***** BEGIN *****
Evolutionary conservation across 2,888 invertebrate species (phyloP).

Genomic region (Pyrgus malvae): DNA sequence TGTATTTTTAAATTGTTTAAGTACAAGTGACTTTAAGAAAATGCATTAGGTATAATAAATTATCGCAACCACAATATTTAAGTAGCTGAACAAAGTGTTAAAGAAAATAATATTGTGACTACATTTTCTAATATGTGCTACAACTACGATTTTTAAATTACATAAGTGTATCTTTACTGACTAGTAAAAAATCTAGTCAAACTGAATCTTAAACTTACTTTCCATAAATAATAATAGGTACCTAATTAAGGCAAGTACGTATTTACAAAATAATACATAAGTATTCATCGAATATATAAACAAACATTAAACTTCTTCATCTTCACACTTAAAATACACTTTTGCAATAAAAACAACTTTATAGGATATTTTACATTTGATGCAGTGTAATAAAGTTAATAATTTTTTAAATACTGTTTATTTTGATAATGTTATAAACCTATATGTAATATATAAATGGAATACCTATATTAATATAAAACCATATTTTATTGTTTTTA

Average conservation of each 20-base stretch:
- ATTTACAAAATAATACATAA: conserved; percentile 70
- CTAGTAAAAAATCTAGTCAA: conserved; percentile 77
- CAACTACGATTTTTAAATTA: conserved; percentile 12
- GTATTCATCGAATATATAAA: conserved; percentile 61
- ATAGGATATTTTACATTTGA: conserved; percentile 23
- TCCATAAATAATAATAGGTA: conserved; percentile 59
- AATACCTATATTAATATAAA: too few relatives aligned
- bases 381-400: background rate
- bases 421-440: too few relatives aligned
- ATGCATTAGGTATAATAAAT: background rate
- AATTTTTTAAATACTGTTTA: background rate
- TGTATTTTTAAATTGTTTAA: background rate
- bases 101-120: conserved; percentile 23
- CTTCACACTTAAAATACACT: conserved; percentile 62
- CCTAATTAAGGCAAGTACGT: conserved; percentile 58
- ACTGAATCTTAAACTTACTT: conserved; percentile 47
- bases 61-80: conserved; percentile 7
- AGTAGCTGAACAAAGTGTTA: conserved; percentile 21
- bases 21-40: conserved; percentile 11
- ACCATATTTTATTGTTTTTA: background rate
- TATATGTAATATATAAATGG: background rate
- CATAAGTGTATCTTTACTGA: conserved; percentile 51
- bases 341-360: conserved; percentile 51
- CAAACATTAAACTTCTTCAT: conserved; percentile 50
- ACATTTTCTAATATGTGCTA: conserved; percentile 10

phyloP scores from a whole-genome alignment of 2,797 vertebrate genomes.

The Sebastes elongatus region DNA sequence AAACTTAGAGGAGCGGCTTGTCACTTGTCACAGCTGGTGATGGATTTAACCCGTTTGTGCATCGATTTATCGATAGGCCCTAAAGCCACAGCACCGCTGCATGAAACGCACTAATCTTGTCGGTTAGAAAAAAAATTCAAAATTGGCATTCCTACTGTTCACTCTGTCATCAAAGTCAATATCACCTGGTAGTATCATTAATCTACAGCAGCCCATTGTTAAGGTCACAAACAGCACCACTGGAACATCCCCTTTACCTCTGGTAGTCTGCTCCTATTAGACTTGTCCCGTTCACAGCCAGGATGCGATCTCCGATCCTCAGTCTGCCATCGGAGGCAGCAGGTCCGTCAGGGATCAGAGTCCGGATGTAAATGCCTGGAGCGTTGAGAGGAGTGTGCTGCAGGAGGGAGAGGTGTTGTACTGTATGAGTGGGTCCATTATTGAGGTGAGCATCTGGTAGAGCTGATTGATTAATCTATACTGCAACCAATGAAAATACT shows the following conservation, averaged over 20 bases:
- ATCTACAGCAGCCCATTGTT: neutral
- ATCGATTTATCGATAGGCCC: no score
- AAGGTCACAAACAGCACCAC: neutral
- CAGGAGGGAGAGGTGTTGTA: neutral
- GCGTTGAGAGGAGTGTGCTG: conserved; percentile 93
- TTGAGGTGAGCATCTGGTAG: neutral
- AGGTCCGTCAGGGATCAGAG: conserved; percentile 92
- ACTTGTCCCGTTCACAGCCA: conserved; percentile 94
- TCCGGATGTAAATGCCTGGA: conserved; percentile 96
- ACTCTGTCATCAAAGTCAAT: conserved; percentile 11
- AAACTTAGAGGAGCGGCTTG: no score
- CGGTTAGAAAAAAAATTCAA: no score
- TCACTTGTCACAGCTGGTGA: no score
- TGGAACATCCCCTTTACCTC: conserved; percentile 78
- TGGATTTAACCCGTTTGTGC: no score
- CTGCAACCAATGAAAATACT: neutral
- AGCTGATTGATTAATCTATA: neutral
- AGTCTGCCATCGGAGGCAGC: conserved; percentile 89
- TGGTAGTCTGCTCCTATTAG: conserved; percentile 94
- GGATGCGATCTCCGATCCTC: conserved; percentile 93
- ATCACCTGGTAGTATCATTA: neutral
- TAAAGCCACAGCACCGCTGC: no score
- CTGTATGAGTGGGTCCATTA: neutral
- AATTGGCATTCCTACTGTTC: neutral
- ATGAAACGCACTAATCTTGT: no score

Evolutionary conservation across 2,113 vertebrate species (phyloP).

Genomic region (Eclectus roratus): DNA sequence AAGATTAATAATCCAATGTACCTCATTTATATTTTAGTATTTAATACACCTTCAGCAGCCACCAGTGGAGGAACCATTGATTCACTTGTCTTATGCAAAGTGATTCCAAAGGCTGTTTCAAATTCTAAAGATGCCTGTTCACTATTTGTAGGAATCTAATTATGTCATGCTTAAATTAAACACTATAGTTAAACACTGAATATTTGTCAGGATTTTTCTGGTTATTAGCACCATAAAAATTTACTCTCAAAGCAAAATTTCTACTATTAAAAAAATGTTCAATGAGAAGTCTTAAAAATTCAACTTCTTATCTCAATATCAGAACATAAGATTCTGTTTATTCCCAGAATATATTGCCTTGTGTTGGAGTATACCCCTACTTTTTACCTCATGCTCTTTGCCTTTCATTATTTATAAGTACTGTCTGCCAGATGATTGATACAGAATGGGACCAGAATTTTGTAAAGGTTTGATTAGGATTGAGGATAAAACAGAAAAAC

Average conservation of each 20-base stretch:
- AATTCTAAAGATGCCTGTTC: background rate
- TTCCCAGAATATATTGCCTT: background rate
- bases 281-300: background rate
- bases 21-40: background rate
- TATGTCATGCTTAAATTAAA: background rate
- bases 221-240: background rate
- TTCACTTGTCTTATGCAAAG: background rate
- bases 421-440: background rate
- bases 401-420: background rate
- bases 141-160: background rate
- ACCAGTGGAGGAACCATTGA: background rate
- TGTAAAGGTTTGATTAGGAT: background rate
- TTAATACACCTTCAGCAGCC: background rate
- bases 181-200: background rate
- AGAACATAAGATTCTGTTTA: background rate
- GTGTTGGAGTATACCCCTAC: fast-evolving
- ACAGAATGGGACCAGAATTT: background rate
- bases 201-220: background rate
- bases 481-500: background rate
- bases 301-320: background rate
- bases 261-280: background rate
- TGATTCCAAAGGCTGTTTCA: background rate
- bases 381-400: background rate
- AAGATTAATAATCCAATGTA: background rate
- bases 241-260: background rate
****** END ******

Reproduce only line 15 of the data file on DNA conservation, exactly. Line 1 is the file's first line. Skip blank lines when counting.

- TGTATTTTTAAATTGTTTAA: background rate